Ruth Shaw, Biddeford’s coach, said Hebert was checked out at Southern Maine Medical Center in Biddeford when the team returned home. She is scheduled to have a follow-up exam Monday.

“She’s going to be fine,” said Shaw.

The Tigers, who were undefeated going into the championship match, were not the same without her. While they went on to win the second set, they were unable to overcome Hebert’s absence and replace her abililty to set up other players.

“It was tough,” said Shaw. “But that’s the way it is sometimes. The girls should be proud of what they accomplished this year.”

While Hebert was being attended to by the Tigers’ trainer, several Biddeford players had tears in their eyes. And it wasn’t just them. Greely’s players were affected as well.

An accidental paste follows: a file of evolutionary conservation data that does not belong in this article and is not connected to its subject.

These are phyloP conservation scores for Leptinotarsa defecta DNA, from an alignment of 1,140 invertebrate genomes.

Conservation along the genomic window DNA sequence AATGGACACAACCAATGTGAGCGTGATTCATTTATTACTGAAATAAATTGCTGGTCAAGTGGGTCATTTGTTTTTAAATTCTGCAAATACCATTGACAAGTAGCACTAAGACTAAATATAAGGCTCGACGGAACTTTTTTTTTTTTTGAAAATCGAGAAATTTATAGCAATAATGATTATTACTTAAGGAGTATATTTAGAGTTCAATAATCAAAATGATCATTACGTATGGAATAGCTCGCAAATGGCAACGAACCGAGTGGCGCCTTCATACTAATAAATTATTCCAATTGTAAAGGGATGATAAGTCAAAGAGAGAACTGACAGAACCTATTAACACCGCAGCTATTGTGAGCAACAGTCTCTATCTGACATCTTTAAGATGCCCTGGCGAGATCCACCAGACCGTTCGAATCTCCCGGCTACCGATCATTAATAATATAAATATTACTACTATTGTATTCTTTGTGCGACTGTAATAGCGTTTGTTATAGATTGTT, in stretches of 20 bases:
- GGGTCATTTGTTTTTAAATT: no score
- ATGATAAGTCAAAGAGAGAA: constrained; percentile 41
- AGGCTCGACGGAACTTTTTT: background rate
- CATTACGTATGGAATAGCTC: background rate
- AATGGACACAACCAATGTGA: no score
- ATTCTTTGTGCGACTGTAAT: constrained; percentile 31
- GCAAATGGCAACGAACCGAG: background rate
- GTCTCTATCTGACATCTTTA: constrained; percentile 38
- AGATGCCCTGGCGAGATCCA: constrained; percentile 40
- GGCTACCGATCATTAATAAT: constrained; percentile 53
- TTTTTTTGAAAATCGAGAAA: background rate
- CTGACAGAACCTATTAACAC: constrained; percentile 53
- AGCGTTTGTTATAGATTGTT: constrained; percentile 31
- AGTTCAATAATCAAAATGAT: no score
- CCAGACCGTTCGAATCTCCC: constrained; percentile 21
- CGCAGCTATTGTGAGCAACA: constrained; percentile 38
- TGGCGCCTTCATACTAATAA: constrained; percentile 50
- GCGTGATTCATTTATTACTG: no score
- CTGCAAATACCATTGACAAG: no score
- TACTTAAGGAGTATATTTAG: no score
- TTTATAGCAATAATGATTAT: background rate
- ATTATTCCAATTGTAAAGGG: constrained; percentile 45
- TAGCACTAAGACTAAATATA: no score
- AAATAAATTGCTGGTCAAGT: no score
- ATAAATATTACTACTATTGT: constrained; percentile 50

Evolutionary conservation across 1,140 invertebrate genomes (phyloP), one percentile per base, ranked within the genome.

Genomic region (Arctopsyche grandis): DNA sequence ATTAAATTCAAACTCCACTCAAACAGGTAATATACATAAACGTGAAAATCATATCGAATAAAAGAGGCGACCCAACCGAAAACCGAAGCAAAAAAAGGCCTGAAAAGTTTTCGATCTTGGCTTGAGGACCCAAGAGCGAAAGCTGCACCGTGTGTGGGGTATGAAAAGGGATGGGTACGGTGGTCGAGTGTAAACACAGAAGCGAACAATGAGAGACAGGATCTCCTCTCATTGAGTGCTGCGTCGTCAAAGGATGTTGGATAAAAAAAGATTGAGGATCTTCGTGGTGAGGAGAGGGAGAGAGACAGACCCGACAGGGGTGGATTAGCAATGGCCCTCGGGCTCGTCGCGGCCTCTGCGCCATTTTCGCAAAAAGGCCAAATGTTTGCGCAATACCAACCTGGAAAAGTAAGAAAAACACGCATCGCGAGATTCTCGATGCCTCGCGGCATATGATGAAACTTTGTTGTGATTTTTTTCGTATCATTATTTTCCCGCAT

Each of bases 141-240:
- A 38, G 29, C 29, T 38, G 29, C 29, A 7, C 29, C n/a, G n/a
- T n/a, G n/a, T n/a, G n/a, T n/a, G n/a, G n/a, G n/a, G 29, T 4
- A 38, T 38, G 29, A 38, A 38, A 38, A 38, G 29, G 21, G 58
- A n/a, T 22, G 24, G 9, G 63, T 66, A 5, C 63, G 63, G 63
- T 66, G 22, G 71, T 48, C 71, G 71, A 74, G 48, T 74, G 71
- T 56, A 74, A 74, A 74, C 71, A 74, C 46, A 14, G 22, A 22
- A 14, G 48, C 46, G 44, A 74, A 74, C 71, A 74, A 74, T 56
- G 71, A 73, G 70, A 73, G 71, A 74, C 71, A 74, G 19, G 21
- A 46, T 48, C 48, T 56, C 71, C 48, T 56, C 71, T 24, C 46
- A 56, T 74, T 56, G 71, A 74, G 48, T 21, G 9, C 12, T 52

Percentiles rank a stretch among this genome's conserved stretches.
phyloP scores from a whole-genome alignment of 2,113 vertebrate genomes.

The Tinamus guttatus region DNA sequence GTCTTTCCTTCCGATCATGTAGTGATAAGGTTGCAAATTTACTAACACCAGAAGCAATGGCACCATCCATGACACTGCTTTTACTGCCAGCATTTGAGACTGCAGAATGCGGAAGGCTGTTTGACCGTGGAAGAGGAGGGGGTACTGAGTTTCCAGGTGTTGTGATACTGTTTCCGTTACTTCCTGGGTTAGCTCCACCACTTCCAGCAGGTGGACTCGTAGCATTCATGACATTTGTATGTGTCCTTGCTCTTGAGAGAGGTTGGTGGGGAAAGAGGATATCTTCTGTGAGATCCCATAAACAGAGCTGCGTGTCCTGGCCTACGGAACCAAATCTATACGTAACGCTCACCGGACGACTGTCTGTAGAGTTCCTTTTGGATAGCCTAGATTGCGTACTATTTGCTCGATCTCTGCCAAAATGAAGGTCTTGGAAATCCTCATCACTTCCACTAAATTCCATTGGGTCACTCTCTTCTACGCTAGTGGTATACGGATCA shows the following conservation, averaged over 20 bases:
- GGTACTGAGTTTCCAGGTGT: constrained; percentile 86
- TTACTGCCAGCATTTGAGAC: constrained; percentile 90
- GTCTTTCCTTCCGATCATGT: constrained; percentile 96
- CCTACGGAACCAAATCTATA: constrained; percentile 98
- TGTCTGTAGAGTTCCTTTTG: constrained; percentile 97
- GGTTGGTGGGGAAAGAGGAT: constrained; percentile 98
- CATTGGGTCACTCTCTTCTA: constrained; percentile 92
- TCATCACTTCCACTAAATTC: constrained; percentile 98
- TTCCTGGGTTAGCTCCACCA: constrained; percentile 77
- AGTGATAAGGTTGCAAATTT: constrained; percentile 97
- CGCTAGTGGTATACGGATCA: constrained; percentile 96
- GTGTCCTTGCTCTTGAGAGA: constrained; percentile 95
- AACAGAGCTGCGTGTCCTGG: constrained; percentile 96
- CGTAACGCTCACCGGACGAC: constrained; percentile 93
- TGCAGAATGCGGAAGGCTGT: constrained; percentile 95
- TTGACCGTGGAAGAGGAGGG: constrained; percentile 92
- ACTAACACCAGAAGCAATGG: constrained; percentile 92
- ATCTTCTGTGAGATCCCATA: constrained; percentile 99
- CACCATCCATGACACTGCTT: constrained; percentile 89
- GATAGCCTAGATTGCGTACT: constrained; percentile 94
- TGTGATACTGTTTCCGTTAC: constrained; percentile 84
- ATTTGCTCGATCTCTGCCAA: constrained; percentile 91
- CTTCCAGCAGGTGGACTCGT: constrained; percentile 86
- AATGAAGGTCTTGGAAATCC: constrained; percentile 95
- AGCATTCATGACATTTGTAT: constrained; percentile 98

“It was difficult for us because many of the girls are very good friends,” said Hasch. “It was tough for us as well.

“I hope she recovers fully.”

 

NICE TOUCH by Hasch in the fourth — and decisive — set. With Greely leading 8-3, Hasch called on senior reserve Delany Nolin to step in and serve for Kristen Atwood. All she did was serve up 11 consecutive points.

“I had walked down the bench and asked the girls, ‘Who can serve?’ ” said Hasch. “Delany said, ‘I can do it.’ So I put her in. It’s her last game, I was glad she stepped up like she did.”

CROSS COUNTRY

ONE OF THE BIG reasons why Cape Elizabeth won the Class B boys’ state championship Saturday in Belfast was the emergence of junior Will Britton, who spent the previous three autumns pursuing a different activity — skateboarding.